Pratt Institute 2011 Fall Lecture Series

Pratt Institute School of Architecture fall lecture series will feature several large names in architecture along with their continuing exhibition of Latin American architecture and with strong emphasis on disaster architecture. All lectures to take place on the Brooklyn Campus will begin at 6 pm in the Higgins Hall Auditorium at 61 St. James Place, unless otherwise noted.

All Manhattan Campus lectures will begin at 6:30 pm and will take place at 144 West 14th Street, Room 213. All lectures are free and open to the public.

The dates of the lectures after the break:

AD Classics: David S. Ingalls Skating Rink / Eero Saarinen

Photo by Liz Waytkus -

Built in 1958, the David S Ingalls Skating Rink is characterized by a sweeping domed roof, was designed by Yale graduate and is lovingly known as the Yale whale. This hockey rink contains a span 200 feet long by 85 feet wide and does so with a natural sense of flow and polish.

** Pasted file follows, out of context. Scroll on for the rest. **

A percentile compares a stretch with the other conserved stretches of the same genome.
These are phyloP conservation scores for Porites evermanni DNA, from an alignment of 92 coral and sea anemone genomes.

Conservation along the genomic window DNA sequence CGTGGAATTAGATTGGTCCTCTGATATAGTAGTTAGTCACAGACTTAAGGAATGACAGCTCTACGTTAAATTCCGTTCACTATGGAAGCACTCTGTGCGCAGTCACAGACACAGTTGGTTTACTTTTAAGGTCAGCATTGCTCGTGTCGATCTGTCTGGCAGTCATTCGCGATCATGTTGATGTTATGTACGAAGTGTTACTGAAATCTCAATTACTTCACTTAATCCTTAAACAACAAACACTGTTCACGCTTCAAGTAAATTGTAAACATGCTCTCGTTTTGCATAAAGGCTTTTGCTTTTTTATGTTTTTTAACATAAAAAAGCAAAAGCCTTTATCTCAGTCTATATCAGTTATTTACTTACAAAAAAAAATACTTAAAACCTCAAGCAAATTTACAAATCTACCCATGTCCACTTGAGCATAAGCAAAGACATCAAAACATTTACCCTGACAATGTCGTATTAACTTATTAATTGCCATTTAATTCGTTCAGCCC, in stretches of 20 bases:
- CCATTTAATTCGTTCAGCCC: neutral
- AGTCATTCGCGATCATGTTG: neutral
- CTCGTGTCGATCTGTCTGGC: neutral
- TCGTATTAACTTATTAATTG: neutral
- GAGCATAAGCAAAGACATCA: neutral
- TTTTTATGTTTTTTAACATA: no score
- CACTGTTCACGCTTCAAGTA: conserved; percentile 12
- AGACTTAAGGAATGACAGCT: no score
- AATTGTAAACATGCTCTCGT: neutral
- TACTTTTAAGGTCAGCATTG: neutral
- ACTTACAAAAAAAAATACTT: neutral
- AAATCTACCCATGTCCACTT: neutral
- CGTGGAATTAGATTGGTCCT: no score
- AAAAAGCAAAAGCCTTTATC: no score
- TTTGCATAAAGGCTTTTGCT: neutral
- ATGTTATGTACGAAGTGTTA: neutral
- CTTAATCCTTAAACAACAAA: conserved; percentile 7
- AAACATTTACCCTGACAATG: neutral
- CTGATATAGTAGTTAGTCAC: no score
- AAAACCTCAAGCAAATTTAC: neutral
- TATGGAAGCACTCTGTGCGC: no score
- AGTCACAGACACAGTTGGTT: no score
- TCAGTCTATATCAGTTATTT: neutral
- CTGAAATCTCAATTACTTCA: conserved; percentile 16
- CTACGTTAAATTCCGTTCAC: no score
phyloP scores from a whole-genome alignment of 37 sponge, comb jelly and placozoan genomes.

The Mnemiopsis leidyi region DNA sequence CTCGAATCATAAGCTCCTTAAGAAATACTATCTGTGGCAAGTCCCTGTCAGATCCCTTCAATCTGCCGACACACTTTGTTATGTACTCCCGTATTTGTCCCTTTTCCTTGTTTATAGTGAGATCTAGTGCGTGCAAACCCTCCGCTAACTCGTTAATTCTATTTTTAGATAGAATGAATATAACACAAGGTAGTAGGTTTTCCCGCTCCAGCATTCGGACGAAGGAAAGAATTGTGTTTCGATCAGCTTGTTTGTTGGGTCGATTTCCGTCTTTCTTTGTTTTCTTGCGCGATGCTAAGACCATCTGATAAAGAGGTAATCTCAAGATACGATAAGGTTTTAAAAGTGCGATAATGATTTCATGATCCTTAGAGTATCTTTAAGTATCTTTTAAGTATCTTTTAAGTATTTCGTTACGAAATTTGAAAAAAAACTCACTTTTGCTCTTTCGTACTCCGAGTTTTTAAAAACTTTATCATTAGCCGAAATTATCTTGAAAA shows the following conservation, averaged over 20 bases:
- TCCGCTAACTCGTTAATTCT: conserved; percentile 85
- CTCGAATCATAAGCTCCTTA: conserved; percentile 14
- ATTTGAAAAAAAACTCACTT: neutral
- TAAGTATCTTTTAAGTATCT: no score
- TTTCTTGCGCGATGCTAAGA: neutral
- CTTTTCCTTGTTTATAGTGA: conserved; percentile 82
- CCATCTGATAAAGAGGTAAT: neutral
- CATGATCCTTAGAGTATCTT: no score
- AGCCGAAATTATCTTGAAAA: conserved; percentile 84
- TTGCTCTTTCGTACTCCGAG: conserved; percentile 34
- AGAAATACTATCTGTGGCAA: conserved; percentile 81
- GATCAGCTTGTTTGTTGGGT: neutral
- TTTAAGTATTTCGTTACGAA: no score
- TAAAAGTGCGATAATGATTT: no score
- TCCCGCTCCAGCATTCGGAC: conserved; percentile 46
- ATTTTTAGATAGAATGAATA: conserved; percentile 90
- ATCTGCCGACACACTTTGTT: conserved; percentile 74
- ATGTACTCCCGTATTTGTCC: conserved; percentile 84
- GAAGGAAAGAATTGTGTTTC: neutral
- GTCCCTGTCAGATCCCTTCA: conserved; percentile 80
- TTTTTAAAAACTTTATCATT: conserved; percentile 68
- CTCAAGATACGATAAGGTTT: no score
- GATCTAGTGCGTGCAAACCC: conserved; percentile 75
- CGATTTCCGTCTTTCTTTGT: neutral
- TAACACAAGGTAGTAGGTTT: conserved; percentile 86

AD Classics: Yale Center for British Art / Louis Kahn

Photo by joevare

Across the street from ’s first significant piece of architecture stands his last. The Yale Center for British Art was completed in 1974, the year of Kahn’s death and 23 years after its neighbor, The Yale University Art Gallery was finished. A style and theoretical change throughout a career is visible in one scene.

Investigating Architecture Through Sculpture

Photo by Marie Aschehoug-Clauteaux -

Architecture often attempts to play with several spatial and formal concepts but the extent of this experimentation is often limited by budgetary and engineering constraints. Sculpture is a medium with which formal and spatial tests can be performed to an aesthetic extent without architectural limitation. There are several modern sculptors whose products can be seen as architecture. Here we will look at the works of , Richard Serra and .

The Economic Advantages of the Greenway

Photo by Andy Mc -